Buley library research basics slideshare


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This tutorial will show you how to do basic research at Buley Library.

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Buley library research basics slideshare

  1. 1. Buley Library Research Basics Winnie Shyam Shyamw1@southernct.edu (203) 392-5762 BU 122G Fall 2013
  2. 2. What’s Where • Ground Floor Periodicals (Magazines, Journals, Newspapers), Theses, Microfilm, Microfiche • First Floor Reference Books, Maps, Videos, DVDs, Music CDs, Leisure Reading • Second Floor Circulating Books A-PN • Third Floor Circulating Books PN-Z, Juvenile Collection, Oversize Collection, Curriculum Lab Collection, Special Collections and Archives
  3. 3. Finding Books, DVDs, eBooks, etc. • On the library home page (http://library.southernct.edu/) enter your search in the CONSULS quick search box and click on “Search”. The default is keyword. Use the pull-down menu for other searches. • CONSULS displays the holding of all four state universities – Central (CCSU), Eastern (ECSU), Southern (SCSU), and Western (WCSU), and the State Library (StLib). Click here for Advanced Use pull-down menu to search by author, title, subject, etc. Enter search terms in the quick search box
  4. 4. How Books Are Arranged • Books are arranged by the Library of Congress Call Number System. • Each book has a call number which consists of letters and numbers as in the record below. • The letter in a call number represents a major subject area. Books on a subject are grouped together. Call Number
  5. 5. Subject Search • Use SUBJECT search to find information on a broad topic. • In a SUBJECT search, only the subject/descriptor field of a record is searched.
  6. 6. Keyword Search • Keyword search uses natural language search terms. • Keyword searches retrieve many records, some of which may be irrelevant • In a keyword search the search term you enter may appear anywhere in the record (title, subject, notes, table of contents, etc.).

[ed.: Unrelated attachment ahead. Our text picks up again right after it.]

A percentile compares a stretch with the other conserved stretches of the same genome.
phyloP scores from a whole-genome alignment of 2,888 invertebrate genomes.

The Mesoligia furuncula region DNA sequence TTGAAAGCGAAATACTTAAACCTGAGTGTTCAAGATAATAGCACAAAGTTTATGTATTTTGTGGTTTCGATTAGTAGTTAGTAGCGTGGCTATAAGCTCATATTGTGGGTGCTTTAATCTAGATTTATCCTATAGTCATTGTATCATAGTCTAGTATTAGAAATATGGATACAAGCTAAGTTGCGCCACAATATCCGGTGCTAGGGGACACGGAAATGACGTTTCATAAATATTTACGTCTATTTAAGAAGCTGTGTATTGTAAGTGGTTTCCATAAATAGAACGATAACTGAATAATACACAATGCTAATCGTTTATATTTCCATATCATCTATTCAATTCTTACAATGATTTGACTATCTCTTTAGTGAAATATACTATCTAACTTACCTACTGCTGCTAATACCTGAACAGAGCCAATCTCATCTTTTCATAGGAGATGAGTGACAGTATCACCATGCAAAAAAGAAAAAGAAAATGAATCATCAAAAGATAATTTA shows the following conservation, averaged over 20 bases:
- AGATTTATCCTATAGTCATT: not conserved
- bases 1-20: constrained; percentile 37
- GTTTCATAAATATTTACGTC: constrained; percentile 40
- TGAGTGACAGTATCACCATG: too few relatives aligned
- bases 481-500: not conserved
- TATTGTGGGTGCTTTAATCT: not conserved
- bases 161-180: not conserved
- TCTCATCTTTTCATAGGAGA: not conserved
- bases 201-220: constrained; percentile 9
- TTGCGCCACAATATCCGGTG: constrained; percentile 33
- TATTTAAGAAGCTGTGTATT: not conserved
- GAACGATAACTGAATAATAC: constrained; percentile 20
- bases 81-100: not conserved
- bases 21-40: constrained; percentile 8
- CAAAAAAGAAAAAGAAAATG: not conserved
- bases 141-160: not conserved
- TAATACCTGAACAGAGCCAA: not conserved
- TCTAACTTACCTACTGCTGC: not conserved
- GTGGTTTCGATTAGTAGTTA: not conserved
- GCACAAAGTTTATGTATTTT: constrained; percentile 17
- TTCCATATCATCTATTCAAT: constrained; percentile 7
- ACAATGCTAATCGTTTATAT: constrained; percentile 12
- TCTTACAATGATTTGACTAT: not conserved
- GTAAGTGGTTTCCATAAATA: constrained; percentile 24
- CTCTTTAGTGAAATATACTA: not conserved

7. 7. Requesting items from another CSU Library You can request items that are available at the other three state universities, online. Click on “Request” and follow the directions
  8. 8. Advanced Search The advanced search screen presents many more search options.
  9. 9. Search Strategies • Combine your main search concepts with operators such as “and”, “or” or “not” to give your search focus • Do not use phrase words in a search • To search an exact phrase type the phrase in quotations Example: “Stand your ground” • Look at the subject headings or descriptors in the records in your results list to see what search terms are being used in the database for your topic
  10. 10. Illustrating AND operator Liberal education and success Combine search terms with “and” to narrow your search and get records containing all search terms. The shaded overlapping area represents the number of records that contain the terms, liberal education and success.
  11. 11. Illustrating OR operator liberal education OR higher education Combine search terms with “or” to get more results. An “or” search retrieves at least one if not both search terms. The shaded area represents the number of records that contain either liberal education or higher education
  12. 12. Illustrating NOT operator college not school Not excludes search terms that appear after it. In this example, only the term “college” is searched. The term “school” is excluded. The yellow circle represents records that contain the word college. The pink circle represents the records that contain school.
  13. 13. Using Parentheses Parentheses are used to group search words for more complex or focused searches. Example: higher education and (success or failure) In this search, documents that contain the word higher education and either the word success or the word failure ,or both, are retrieved.
  14. 14. Finding Periodicals in the Library Click on “Journals by Title” to see if the library has the periodical you need